Quick Questions with Chief Scientific Advisor Dr. Jan Teller

portrait of smiling doctor with arms crossed
Jan Teller, MA, PhD, DMRF Chief Medical Advisor since 2006.

This article originally appeared in the Dystonia Dialogue.

The DMRF leads a global research effort, grounded in the belief that the best service the Foundation can provide the dystonia community is to work every day toward improved therapies and a cure. Jan Teller, MA, PhD, DMRF’s Chief Scientific Advisor since 2006, recently commented on a handful of areas in which DMRF-funded investigators have made critical discoveries and progress.

DD: How would you summarize DMRF’s contributions to dystonia research over 40+ years?

JT: Almost half a century ago, DMRF spearheaded dystonia research as we know it today. DMRF initiated, supported, stimulated, and catalyzed essential scientific and medical efforts that created the modern dystonia field and gradually engaged critical institutions and participants in the process. Passion and unwavering commitment on the part of the Board of Directors have driven the Foundation over the years to stay the course.

DD: How have DMRF’s efforts clarified how dystonia affects the brain?

JT: Work by DMRF Scientific Director Emeritus Dr. Mahlon DeLong was groundbreaking and clearly pointed to the brain circuit abnormalities in dystonia. The basal ganglia, structures deep in the brain, have since been a focus of dystonia research for decades now. Scores of DMRF-funded investigators have collectively helped further clarify the underlying neurology of the dystonia brain. What is emerging is a very complex picture of dystonia as a disorder involving brain pathways where interactions among specific neurons impact movement. Central to these problems are neurotransmitters, chemicals that direct body movement. These neurotransmitters are produced and influenced by processes at the microscopic cell level.

DD: How did the DYT1/TOR1A gene discovery mark an important new era in dystonia research? Why are genetic studies important?

JT: One of the major goals of modern medicine is to identify molecular causes of diseases. Genes are the windows into these molecular causes. Once gained, this knowledge helps in designing therapeutic strategies based on biological mechanisms. This is in contrast to current therapies, which suppress symptoms without correcting the underlying problem. Identifying the DYT1/TOR1A mutation as the cause of early onset isolated dystonia played such a role. It showed that this form of dystonia is firmly linked to a gene defect and cellular consequences of it.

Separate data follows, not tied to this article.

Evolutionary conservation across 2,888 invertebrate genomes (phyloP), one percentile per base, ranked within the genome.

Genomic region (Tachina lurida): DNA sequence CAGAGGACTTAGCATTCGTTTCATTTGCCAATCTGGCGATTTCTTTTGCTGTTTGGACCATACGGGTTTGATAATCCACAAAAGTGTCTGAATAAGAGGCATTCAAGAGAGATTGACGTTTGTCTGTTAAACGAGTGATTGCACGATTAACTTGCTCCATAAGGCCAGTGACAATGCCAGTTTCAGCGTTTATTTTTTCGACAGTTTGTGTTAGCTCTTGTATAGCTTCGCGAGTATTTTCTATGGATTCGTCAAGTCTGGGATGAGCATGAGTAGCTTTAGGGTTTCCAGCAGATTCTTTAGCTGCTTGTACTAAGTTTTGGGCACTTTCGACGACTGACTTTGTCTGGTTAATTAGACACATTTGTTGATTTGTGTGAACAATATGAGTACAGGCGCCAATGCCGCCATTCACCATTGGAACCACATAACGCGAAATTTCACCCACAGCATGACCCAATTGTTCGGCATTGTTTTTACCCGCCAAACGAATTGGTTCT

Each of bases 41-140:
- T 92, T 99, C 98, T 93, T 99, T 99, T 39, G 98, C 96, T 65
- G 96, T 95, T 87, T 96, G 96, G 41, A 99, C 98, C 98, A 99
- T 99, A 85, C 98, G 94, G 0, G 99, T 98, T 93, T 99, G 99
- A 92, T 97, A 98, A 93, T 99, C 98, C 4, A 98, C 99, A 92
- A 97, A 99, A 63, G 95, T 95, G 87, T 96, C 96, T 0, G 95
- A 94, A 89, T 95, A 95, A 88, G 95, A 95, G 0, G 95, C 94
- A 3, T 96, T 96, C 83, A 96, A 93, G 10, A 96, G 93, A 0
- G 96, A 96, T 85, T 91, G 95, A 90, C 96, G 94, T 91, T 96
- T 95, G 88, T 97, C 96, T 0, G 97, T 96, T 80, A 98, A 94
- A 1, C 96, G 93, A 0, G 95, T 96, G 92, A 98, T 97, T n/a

This discovery opened a new chapter in dystonia research and prompted more, ultimately also successful, studies in dystonia genetics. DMRF-funded investigators have since identified numerous genes including DYT6/THAP1, DYT25/GNAL, DYT16/PRKRA, and others.

DD: Many investigations funded by DMRF have applied cutting edge techniques or technologies to learn about dystonia, often at critical times. how does the evolution of technology impact dystonia research progress?

JT: Technology drives medical and scientific progress. New tools extend our capability to explore biological mechanisms of disease. Undoubtedly, numerous new technologies, often enhanced by novel computational methods, tremendously help in basic and clinical dystonia research. Especially, modern engineering and material science dramatically improve medical diagnosis and treatment that is available to neurosurgeons and neurologists in the treatment of dystonia. Neuroimaging and deep brain stimulation come to mind as examples—the technologies are rapidly changing.

DD: What are we learning now that investigators are finding commonalities among different dystonia-causing genes?

JT: Clinically speaking, we have multiple forms of dystonia with different causes and different symptoms, yet, we categorize them together as ‘dystonias’ because they all originate in the brain affect movement control in a very specific way. Even though we discover more and more causative genes for various dystonias, we believe that some basic mechanisms, from molecular and cellular to those involving brain structures and networks, are responsible for dystonia in general.

We believe that understanding one form of a well-defined dystonia will help us understand other forms because of their ultimate functional overlap.

DD: Because science can be unpredictable, how important is it for DMRF research efforts to leave room to respond to new or unexpected opportunities?

JT: It is impossible to predict the future of dystonia research in the long run. We know that we have to continue what we started and push for more where knowledge gaps are evident. However, there is always something unknown or unpredictable that might be discovered serendipitously. There might be someone, somewhere, thinking differently, having an original, revolutionary idea or making an unexpected breakthrough observation. DMRF has always been ready for this, making quick assessments and seizing such opportunities because they may disappear and never come back. Our programs are deliberately open and customized to support bold ideas and unconventional, risky projects. Although always measured, these efforts are aimed at one goal: full understanding of dystonia to better treat, and possibly cure, all who suffer from it.


The Dystonia Medical Research Foundation is a 501(c)(3) non-profit organization dedicated to advancing research for improved dystonia treatments and ultimately a cure, promoting awareness, and supporting the well-being of affected individuals and families.